The Simple Dollar is one of my favorite blogs. Check out this recent post where Mr. SD is discussing the potential costs of a 2nd child.
It reminded me of an article written in the Wall Street Journal a few weeks back by Terry Cullen (no link currently available, alas). She wrote about her (and her husband's) angst over whether to have a 2nd child.
Their final decision: Nope. Too pricey.
Which makes my Mom's decision all the more fascinating.
You see, Mom had 9 children. N-I-N-E.
For most of my siblings' lives, the house had 3 bedrooms, 1 full bath and was under 1,000 square feet.
Mom was a stay-at-home Mom.. but then again, in those days, the vast majority of Moms were. Dad was a working class stiff over at Ford, where he worked for 35 years or so until he got the gold watch and a (now hunted to extinction) pension.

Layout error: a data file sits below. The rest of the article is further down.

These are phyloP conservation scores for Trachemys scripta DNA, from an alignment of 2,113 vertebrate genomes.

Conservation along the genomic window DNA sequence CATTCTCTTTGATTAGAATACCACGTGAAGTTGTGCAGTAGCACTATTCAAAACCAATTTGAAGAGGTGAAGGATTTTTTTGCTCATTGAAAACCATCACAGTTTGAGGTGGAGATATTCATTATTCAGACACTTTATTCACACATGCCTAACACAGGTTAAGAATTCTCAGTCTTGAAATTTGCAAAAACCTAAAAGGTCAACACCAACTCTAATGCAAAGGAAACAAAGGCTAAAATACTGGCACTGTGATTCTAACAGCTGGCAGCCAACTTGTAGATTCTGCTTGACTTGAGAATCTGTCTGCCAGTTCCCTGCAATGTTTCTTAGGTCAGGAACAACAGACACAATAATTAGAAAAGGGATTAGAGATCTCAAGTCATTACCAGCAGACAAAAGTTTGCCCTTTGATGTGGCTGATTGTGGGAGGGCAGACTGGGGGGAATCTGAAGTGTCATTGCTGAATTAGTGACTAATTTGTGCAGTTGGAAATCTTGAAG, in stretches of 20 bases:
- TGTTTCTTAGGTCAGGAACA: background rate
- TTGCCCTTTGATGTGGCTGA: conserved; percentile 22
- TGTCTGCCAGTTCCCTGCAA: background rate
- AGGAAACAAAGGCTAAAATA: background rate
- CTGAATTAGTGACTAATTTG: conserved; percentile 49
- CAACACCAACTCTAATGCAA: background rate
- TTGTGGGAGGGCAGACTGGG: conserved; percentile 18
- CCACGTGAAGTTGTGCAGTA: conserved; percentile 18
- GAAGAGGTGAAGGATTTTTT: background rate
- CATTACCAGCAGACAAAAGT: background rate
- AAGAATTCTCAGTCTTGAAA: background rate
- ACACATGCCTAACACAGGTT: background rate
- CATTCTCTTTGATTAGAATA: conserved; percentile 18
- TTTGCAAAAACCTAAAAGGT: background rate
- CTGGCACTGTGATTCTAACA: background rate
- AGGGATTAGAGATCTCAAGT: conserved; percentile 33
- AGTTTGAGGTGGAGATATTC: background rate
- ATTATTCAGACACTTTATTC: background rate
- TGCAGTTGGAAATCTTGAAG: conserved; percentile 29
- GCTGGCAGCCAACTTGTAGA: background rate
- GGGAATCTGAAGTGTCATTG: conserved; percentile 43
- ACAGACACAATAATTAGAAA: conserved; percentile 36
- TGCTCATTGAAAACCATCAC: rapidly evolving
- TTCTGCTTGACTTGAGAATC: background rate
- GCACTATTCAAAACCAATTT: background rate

Now, this is going to be a bit shocking for a finance blog...... but when exactly did having children become a matter of checking your personal balance sheet? Isn't there something creepy about considering children as economic liabilities?
Don't get me wrong. I have 4 kids (so far) and I know the stresses of worrying about how to provide. But is my stress greater than my parents', who had twice as many kids on an inflation-adjusted half or even a third of mine? And if that's the case, what can we say for those of us whose households make more than the median income ($46,000) or are in the top 25% ($72,000)?
It is a truism that the more affluent a culture gets, the fewer children it has. The 1st world cultural Population Bomb has imploded; instead of overpopulation, we now worry that we don't have enough youngsters to prop up Social Security.
And the # 1 reason given by 1st worlders for not having more children? "Too expensive" & its derivatives.
Given my own dear Mother as a data point, I find myself enormously skeptical of such claims. Counterpoints, anyone?